Bang & Olufsen invented and patented the so-called Dolby HX PRO (Headroom eXtension) principle for combining bias control with the Dolby system for better high frequency response in cassette recorders. Tandberg invented the cross-field recording system for tape recorders where a separate head with the bias was used. This produced a better bias than by mixing the two signals in the recording head, but mechanical tolerances for cross-field are tight. The system required frequent readjustment and was largely abandoned.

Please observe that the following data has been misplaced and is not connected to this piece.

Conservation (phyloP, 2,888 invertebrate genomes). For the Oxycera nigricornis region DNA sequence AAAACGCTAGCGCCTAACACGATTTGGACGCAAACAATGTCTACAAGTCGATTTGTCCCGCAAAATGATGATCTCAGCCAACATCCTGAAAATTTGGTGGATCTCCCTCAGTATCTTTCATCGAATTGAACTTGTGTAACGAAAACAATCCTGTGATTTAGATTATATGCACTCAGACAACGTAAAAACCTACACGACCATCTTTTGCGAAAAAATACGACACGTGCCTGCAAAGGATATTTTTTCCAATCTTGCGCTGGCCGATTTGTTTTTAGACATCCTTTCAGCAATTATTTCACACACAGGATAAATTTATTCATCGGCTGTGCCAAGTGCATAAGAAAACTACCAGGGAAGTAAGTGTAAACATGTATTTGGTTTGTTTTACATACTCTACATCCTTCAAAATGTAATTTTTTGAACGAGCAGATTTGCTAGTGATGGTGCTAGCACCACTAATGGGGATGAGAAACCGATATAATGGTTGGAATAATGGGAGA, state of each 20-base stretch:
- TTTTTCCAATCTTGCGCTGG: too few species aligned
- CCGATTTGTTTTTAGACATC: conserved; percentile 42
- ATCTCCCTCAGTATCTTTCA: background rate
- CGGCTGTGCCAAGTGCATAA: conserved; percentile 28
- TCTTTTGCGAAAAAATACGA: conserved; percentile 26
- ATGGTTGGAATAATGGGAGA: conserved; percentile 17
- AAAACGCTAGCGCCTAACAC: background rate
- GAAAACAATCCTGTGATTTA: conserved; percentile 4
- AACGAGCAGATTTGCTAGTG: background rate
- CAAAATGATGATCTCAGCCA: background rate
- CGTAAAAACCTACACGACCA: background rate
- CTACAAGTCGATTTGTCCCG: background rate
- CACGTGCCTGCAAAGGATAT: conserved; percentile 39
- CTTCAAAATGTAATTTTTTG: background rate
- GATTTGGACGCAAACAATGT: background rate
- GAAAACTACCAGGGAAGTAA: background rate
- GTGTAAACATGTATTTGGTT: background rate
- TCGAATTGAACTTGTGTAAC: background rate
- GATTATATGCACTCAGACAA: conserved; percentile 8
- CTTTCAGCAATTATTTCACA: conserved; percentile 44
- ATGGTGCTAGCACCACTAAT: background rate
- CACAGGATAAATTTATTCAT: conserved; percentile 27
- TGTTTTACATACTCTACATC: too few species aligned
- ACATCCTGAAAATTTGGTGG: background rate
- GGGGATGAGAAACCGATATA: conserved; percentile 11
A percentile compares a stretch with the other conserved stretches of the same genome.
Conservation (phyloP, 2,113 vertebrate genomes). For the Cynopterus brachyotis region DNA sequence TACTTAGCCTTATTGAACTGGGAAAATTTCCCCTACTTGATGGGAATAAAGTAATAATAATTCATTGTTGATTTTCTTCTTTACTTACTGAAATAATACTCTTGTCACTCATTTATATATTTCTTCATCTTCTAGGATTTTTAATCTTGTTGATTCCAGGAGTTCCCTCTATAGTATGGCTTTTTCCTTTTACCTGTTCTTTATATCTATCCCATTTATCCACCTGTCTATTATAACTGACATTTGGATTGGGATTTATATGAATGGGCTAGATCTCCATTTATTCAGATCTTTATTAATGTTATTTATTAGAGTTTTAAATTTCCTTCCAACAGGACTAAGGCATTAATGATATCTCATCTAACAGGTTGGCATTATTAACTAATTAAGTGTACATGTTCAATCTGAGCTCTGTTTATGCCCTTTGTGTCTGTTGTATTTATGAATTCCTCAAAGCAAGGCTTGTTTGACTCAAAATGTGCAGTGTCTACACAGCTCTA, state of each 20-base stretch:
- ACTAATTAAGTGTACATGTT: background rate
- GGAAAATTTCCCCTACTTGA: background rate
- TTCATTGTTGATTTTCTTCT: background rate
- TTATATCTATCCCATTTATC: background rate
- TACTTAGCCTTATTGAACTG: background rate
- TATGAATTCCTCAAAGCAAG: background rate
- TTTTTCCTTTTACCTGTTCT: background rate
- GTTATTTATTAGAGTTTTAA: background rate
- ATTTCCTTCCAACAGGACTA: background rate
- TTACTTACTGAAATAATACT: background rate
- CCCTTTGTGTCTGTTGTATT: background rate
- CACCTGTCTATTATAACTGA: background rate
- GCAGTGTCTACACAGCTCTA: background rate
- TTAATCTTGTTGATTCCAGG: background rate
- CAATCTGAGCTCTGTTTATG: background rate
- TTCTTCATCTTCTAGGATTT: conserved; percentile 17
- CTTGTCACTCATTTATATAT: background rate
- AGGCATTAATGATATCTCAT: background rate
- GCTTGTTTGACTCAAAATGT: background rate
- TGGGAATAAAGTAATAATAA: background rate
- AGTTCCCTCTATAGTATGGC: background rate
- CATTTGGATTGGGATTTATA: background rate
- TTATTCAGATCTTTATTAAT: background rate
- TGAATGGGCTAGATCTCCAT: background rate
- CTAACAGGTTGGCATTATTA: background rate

Different amplitudes of bias field are optimal for different types of tape, so most recorders offer a bias setting switch on the control panel, or, in the case of the compact audio cassette, may switch automatically according to cutouts on the cassette shell. Ferric based tapes require the lowest bias field, with Chrome based tapes (including the pseudo chromes) requiring a higher level. Metal particle requires even more. Metal Evaporated tape accepts the highest level of bias, but it is mostly used for digital recording purposes (which does not have bias as the non linearity is not a major problem). The same is valid for a combination cassette tape, the FeCr-variant, on which a thicker Ferric layer was covered by a thinner chrome layer. The idea behind this was that at lower frequencies and higher head currents the Ferric layer would be more deeply magnetized, while at higher frequencies only the top Cr-layer was active. In practice, this didn't work well, and some claimed that this thin chrome layer was quickly polished off in heavy use."